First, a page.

John Muir US (Scottish-born) conservationist & naturalist (1838 - 1914)
Joyce Valenza writes of spending time in the Poconos "to get away, to think, to write, to plan, to veg." She then proceeds to list all of her interactions via the internet. Joyce is a gifted Teacher/Librarian, author and lecturer, and it would be a real loss if her "voice" were silenced for an extended period of time. However, I am no Joyce Valenza, and time away from the siren song of my trusty Mac is not only pleasant but necessary.
Yesterday I visited a small local park, Hovey Pond, to spend a few hours in the sun, enjoying a bit of natural beauty. The only twittering was from the birds, with counterpoint provided by the twanging of the green frogs. There was one family picnicking near the play area, a couple sharing an impromptu lunch al fresco, a few strollers in the botanical garden. No cellphones, no laptops; only the soft whir of my digital camera marked the occasional intrusion of technology.
A young bicyclist lazily dropped twigs from a footbridge into the quiet stream below. I wondered if his parents had ever read Winnie-the-Pooh to him as a child, if he knew the game of poohsticks. Perhaps all he cared about was the freedom of early July and the joy of a sunny day after a week of rain.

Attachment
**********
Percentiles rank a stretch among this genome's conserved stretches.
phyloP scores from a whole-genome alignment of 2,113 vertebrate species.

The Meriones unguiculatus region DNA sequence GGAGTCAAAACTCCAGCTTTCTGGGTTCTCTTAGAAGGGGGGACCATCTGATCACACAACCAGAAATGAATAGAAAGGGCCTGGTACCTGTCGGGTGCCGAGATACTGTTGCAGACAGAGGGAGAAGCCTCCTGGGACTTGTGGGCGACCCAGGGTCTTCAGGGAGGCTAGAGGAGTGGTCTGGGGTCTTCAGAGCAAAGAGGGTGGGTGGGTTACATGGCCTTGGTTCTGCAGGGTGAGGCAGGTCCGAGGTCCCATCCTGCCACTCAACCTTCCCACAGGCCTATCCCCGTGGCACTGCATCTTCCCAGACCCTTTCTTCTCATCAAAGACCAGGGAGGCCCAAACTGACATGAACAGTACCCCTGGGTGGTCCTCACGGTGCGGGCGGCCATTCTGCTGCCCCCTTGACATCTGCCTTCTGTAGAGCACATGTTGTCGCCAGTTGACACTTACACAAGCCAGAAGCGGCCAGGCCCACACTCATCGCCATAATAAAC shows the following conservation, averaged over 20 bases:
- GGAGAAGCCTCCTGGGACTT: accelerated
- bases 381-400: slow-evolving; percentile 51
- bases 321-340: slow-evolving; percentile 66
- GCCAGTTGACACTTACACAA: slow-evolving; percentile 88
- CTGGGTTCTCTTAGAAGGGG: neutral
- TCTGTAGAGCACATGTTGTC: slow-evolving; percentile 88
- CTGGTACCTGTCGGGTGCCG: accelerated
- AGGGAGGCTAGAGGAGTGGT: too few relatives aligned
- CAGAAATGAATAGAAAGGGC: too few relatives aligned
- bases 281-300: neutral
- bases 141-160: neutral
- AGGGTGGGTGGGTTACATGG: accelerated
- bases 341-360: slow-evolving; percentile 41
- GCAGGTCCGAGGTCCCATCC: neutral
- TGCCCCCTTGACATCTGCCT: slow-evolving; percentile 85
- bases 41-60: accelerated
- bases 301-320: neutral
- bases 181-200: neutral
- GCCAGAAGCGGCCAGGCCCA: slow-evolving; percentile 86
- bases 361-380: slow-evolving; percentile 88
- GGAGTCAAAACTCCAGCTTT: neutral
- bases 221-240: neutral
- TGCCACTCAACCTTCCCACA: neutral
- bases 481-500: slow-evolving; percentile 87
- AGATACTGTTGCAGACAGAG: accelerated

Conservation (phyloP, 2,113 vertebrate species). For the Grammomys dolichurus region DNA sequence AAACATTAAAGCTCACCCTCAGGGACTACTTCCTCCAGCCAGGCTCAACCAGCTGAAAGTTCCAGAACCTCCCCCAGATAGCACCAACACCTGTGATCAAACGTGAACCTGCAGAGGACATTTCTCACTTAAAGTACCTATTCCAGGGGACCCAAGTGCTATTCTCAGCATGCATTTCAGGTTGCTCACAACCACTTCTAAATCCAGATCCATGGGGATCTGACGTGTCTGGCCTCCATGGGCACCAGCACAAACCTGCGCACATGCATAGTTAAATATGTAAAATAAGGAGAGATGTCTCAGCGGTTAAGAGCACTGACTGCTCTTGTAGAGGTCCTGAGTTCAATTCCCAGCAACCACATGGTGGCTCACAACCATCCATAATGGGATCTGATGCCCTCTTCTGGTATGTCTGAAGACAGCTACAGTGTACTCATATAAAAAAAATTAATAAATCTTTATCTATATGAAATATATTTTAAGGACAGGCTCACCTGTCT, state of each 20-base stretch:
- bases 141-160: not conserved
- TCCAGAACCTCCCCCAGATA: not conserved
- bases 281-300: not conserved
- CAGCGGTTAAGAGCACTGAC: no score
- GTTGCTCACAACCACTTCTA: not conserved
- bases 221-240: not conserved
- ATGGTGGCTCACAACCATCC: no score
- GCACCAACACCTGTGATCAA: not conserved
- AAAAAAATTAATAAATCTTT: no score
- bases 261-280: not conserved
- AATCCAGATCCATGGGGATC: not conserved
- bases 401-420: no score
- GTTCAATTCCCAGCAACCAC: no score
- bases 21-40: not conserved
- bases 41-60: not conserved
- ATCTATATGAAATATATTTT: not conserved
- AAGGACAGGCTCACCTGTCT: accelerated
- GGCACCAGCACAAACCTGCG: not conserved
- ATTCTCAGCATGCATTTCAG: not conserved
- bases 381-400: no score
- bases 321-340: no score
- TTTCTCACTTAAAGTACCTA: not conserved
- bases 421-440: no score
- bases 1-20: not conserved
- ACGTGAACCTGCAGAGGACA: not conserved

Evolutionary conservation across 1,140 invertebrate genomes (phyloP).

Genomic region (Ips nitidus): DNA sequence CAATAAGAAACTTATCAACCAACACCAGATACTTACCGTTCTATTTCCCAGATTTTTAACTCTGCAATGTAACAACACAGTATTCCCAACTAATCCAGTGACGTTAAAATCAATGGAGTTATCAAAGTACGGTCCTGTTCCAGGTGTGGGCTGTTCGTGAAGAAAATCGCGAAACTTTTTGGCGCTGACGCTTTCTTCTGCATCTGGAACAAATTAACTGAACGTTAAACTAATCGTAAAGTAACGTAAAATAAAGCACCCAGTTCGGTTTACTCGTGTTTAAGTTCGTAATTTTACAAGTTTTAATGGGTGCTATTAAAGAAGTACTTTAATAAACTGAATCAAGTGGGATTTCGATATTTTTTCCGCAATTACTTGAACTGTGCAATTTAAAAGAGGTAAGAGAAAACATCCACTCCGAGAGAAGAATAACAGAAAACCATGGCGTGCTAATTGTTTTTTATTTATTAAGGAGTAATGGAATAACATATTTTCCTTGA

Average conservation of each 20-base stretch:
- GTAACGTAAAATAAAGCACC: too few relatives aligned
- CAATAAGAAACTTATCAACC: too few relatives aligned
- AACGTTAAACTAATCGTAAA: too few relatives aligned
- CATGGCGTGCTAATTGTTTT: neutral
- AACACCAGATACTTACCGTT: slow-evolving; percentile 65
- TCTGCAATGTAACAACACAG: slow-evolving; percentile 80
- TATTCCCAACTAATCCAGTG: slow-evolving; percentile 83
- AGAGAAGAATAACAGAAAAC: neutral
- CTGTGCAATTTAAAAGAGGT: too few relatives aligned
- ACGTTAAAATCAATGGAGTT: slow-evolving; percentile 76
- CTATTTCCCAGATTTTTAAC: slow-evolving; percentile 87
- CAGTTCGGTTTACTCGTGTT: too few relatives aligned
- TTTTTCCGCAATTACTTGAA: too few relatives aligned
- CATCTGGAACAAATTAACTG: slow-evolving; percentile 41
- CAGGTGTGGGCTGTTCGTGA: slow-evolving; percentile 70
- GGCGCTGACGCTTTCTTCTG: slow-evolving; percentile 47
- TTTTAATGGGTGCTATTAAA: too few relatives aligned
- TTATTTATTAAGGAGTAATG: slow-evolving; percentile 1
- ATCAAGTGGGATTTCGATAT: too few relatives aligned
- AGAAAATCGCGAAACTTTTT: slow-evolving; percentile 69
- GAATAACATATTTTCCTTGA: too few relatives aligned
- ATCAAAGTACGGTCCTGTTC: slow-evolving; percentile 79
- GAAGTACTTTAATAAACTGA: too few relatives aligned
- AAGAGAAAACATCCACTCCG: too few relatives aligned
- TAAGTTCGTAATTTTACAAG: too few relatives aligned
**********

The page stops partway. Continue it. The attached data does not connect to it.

A particular delight at Hovey Pond is the 5-acre Wetland Restoration Project.
A 200' long wooden walkway allows visitors to closely observe the marsh aquatic life. A red-winged blackbird kept a sharp eye on my progress from the safety of a cattail perch. I avoided the dilemma of a road not taken by wandering down both forks of the walkway; my diligence was rewarded by exquisite views of a lily-lined pond worthy of Monet.
Halfway Brook ,which feeds Hovey Pond, was the site of ambushes, skirmishes, and massacres during the French and Indian War. There are no restless spirits here, just "Nature's peace".
I must confess that I took a few notes on a crumpled bit of paper, reminders to perhaps steer some of my students towards local projects like this one that might personalize global environmental concerns. As Barry, Carolyn, Doug, Clay, Sylvia, Scott, and so many others have pointed out, the Big Picture is more like a mosaic, with each person or group contributing a piece of the whole.
But lesson plans and RSS feeds are for later. Now belongs to sunlight and flowers, birdsong and frog chorus: a day in the park.